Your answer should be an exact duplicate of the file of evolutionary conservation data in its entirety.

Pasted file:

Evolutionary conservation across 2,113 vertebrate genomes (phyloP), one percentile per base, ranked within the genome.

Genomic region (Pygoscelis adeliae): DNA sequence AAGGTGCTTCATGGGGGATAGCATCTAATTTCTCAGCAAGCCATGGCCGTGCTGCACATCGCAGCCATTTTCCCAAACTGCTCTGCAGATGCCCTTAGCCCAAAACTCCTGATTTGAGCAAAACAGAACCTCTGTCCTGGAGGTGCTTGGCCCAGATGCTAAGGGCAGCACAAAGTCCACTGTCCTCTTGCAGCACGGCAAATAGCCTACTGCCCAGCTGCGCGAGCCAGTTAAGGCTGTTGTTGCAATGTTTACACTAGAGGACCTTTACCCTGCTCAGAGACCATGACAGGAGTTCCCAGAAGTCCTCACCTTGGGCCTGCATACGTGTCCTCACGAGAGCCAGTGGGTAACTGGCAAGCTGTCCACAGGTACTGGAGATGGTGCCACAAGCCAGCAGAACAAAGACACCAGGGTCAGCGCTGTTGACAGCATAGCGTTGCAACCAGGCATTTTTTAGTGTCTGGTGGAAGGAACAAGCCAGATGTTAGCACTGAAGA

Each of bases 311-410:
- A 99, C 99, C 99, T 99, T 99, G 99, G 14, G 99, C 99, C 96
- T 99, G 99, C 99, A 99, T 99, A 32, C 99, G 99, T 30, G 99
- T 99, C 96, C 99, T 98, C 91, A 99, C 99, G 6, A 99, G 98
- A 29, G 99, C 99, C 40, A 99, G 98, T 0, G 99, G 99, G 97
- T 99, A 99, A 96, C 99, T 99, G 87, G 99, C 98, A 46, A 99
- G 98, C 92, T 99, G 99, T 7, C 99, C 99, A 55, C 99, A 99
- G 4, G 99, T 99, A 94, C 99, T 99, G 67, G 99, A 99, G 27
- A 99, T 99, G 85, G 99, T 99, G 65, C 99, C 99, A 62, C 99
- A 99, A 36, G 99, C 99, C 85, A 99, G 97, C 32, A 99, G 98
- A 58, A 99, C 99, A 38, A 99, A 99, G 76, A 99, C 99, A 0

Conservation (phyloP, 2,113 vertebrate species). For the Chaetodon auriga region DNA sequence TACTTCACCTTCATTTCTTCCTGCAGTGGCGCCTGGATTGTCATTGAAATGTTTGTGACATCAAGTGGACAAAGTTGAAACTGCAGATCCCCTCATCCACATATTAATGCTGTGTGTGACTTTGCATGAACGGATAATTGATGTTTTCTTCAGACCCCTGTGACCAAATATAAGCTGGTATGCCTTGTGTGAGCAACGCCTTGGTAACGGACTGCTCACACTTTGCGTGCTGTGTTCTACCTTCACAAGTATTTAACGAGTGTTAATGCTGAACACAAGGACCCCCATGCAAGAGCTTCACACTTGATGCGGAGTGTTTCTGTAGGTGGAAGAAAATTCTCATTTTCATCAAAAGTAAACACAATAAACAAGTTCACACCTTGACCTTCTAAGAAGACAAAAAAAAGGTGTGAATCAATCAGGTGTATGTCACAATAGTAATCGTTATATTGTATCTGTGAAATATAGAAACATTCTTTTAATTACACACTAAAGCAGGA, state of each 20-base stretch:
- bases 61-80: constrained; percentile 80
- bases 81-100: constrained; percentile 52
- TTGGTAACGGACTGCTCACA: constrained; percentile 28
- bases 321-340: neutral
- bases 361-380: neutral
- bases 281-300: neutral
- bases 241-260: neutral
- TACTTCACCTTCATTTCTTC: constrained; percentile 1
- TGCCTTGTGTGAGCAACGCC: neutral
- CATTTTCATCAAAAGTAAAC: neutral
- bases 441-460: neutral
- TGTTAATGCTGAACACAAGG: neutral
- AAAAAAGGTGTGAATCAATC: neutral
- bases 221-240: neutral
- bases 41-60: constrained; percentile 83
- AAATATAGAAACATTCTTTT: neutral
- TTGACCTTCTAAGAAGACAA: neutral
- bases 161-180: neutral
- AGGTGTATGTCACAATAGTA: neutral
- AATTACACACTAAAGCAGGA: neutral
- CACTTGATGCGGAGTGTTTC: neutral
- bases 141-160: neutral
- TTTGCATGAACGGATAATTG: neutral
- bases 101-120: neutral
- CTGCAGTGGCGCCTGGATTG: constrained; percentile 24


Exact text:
Evolutionary conservation across 2,113 vertebrate genomes (phyloP), one percentile per base, ranked within the genome.

Genomic region (Pygoscelis adeliae): DNA sequence AAGGTGCTTCATGGGGGATAGCATCTAATTTCTCAGCAAGCCATGGCCGTGCTGCACATCGCAGCCATTTTCCCAAACTGCTCTGCAGATGCCCTTAGCCCAAAACTCCTGATTTGAGCAAAACAGAACCTCTGTCCTGGAGGTGCTTGGCCCAGATGCTAAGGGCAGCACAAAGTCCACTGTCCTCTTGCAGCACGGCAAATAGCCTACTGCCCAGCTGCGCGAGCCAGTTAAGGCTGTTGTTGCAATGTTTACACTAGAGGACCTTTACCCTGCTCAGAGACCATGACAGGAGTTCCCAGAAGTCCTCACCTTGGGCCTGCATACGTGTCCTCACGAGAGCCAGTGGGTAACTGGCAAGCTGTCCACAGGTACTGGAGATGGTGCCACAAGCCAGCAGAACAAAGACACCAGGGTCAGCGCTGTTGACAGCATAGCGTTGCAACCAGGCATTTTTTAGTGTCTGGTGGAAGGAACAAGCCAGATGTTAGCACTGAAGA

Each of bases 311-410:
- A 99, C 99, C 99, T 99, T 99, G 99, G 14, G 99, C 99, C 96
- T 99, G 99, C 99, A 99, T 99, A 32, C 99, G 99, T 30, G 99
- T 99, C 96, C 99, T 98, C 91, A 99, C 99, G 6, A 99, G 98
- A 29, G 99, C 99, C 40, A 99, G 98, T 0, G 99, G 99, G 97
- T 99, A 99, A 96, C 99, T 99, G 87, G 99, C 98, A 46, A 99
- G 98, C 92, T 99, G 99, T 7, C 99, C 99, A 55, C 99, A 99
- G 4, G 99, T 99, A 94, C 99, T 99, G 67, G 99, A 99, G 27
- A 99, T 99, G 85, G 99, T 99, G 65, C 99, C 99, A 62, C 99
- A 99, A 36, G 99, C 99, C 85, A 99, G 97, C 32, A 99, G 98
- A 58, A 99, C 99, A 38, A 99, A 99, G 76, A 99, C 99, A 0

Conservation (phyloP, 2,113 vertebrate species). For the Chaetodon auriga region DNA sequence TACTTCACCTTCATTTCTTCCTGCAGTGGCGCCTGGATTGTCATTGAAATGTTTGTGACATCAAGTGGACAAAGTTGAAACTGCAGATCCCCTCATCCACATATTAATGCTGTGTGTGACTTTGCATGAACGGATAATTGATGTTTTCTTCAGACCCCTGTGACCAAATATAAGCTGGTATGCCTTGTGTGAGCAACGCCTTGGTAACGGACTGCTCACACTTTGCGTGCTGTGTTCTACCTTCACAAGTATTTAACGAGTGTTAATGCTGAACACAAGGACCCCCATGCAAGAGCTTCACACTTGATGCGGAGTGTTTCTGTAGGTGGAAGAAAATTCTCATTTTCATCAAAAGTAAACACAATAAACAAGTTCACACCTTGACCTTCTAAGAAGACAAAAAAAAGGTGTGAATCAATCAGGTGTATGTCACAATAGTAATCGTTATATTGTATCTGTGAAATATAGAAACATTCTTTTAATTACACACTAAAGCAGGA, state of each 20-base stretch:
- bases 61-80: constrained; percentile 80
- bases 81-100: constrained; percentile 52
- TTGGTAACGGACTGCTCACA: constrained; percentile 28
- bases 321-340: neutral
- bases 361-380: neutral
- bases 281-300: neutral
- bases 241-260: neutral
- TACTTCACCTTCATTTCTTC: constrained; percentile 1
- TGCCTTGTGTGAGCAACGCC: neutral
- CATTTTCATCAAAAGTAAAC: neutral
- bases 441-460: neutral
- TGTTAATGCTGAACACAAGG: neutral
- AAAAAAGGTGTGAATCAATC: neutral
- bases 221-240: neutral
- bases 41-60: constrained; percentile 83
- AAATATAGAAACATTCTTTT: neutral
- TTGACCTTCTAAGAAGACAA: neutral
- bases 161-180: neutral
- AGGTGTATGTCACAATAGTA: neutral
- AATTACACACTAAAGCAGGA: neutral
- CACTTGATGCGGAGTGTTTC: neutral
- bases 141-160: neutral
- TTTGCATGAACGGATAATTG: neutral
- bases 101-120: neutral
- CTGCAGTGGCGCCTGGATTG: constrained; percentile 24